I headed on the metro down to the SE of the city and went to see a section of the old town wall, a tomb in the shape of an egyptian pyrimid, the protesant cemetary and a large unnatural hill made entirely out of broken amphora's on the banks of the river. I then walked back towards our hostel via the Aventine hill (I love the TV show 'Rome' and so wanted to go there...) and circus Maximus. Chilled out in a park with the best view of the city yet, looked through a keyhole, went to the oldest christian church in Rome (designed on the plans for a Roman adminsitrative building (called a basilica BTW) so gave a good indication of what the buildings in the forum would have been like) and marvelled at the chariot raceway...

Yesterday we headed to the jewish quarter and Tiber island in the morning and then we headed down towards the Appian way. The jewish quarter and Tiber island were cool, but the Appian way was by far the highlight. We went to the Catacombs of San Sebastian, which were interesting and incuded some perfectly preserved roman tombs from the first century AD that were buried when the valley was filled in to build the San Sebastian church so are now accessed from underground... The Appian way itself was brilliant and really gave you an indication of what it was like to travel it iin Roman times. The basalt flagstones still bear wheel ruts from carts travelling towards and away from Rome, the sides are lined by private villa's, ruins and tombs (unfortunately, due to the grubby hands of the popes the marble has almost all been stolen, leaving only piles of bricks... After wandering the road south for a fe kilometres we headed back to the hostel, packed and got ready for our early train this morning.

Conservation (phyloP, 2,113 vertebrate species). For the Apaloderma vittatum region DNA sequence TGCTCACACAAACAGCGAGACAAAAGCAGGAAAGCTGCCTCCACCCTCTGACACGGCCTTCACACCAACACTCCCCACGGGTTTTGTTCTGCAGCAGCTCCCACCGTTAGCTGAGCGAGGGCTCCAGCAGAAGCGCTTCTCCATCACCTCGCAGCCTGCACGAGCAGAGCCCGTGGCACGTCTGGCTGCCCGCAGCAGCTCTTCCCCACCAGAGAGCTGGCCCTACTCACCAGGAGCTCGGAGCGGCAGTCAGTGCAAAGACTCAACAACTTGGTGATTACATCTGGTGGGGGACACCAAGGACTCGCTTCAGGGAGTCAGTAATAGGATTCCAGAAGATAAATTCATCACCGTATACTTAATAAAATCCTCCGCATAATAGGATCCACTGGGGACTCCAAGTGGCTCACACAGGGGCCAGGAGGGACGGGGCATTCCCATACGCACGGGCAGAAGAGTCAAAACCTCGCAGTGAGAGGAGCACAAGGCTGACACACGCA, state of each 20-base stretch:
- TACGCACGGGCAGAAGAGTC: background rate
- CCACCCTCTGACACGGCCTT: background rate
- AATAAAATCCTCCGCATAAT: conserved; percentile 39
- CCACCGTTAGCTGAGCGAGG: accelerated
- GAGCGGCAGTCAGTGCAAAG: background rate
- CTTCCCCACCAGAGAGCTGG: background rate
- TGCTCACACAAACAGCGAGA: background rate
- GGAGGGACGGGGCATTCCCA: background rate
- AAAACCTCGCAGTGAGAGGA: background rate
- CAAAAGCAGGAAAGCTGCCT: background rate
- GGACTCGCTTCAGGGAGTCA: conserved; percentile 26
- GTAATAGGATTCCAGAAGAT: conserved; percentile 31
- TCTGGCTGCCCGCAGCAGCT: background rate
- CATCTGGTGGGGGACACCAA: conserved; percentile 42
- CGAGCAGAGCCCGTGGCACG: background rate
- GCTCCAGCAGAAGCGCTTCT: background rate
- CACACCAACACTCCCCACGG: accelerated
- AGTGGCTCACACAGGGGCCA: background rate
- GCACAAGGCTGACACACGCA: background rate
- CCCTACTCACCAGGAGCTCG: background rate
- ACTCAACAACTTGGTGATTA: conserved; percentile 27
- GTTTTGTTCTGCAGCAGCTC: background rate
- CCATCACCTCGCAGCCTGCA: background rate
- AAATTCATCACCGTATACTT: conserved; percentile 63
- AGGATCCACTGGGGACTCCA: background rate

Today we are currently sitting on a 6:45am train to Pompeii from where we will work our way back towrds Ischia for a week of sun, water and fun. I have done an internet search and there dosen't appear to be any wireless hotspots on the island so I am unsure of when I will get a chance to upload this blog, or whether there will be any photos to go with it.
Slideshow Report as Spam

Comments

angelasusan
angelasusan on

When in Rome...
So, Roma hits the spot! I guess it shows that it was worth the pain of doing Ancient History by correspondence after all. Can't wait to hear what you think of Pompeii. And it all goes to show that the early-rising tourist gets the Colosseum, the Forum and the Pantheon to themselves (much better thab a slimey old worm).
xxx

kateva
kateva on

Rome
I'm thrilled that you were so excited by Rome. Walking along the Appian Way and through the Forum are my favourite experiences probably because they featured in so many school texts. Yes, the Colosseum is awesome in the truest sense of that word but, for me, hard to cope with because of the reminders of so much state-sanctioned cruelty as spectacle. I'm really looking forward to your reaction to Pompeii.
Love,Grandma

Add Comment

Use this image in your site

Copy and paste this html: